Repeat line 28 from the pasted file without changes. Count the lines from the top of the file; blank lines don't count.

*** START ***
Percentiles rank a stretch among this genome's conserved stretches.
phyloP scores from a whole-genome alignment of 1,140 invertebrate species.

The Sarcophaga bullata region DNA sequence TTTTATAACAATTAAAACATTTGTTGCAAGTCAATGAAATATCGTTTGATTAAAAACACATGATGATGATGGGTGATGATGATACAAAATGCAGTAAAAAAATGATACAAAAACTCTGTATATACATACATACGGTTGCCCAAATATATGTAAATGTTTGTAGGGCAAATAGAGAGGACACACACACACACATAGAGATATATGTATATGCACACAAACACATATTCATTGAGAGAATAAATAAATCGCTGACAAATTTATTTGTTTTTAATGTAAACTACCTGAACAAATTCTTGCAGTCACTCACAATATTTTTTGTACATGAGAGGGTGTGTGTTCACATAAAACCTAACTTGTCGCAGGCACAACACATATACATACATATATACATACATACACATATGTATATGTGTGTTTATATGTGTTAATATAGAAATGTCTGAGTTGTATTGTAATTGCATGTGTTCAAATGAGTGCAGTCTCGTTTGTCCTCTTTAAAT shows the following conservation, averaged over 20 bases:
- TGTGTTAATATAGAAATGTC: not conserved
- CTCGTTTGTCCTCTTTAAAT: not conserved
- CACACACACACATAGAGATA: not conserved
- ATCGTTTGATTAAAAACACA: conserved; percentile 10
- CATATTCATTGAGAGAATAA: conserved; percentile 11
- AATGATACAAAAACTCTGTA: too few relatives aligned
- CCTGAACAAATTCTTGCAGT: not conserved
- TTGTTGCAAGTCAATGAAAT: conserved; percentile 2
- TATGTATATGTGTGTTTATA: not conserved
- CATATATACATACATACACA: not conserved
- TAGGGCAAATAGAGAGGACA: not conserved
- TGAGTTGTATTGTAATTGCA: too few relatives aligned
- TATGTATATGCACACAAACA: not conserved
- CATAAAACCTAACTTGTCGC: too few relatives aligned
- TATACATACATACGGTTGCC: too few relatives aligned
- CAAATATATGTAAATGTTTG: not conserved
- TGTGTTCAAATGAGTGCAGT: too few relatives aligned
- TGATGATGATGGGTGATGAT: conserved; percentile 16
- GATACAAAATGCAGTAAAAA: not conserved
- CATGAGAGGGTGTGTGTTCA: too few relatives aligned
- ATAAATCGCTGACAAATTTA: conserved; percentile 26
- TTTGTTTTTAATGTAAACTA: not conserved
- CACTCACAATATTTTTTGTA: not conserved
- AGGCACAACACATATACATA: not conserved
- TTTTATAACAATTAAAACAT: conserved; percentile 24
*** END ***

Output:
- TTTTATAACAATTAAAACAT: conserved; percentile 24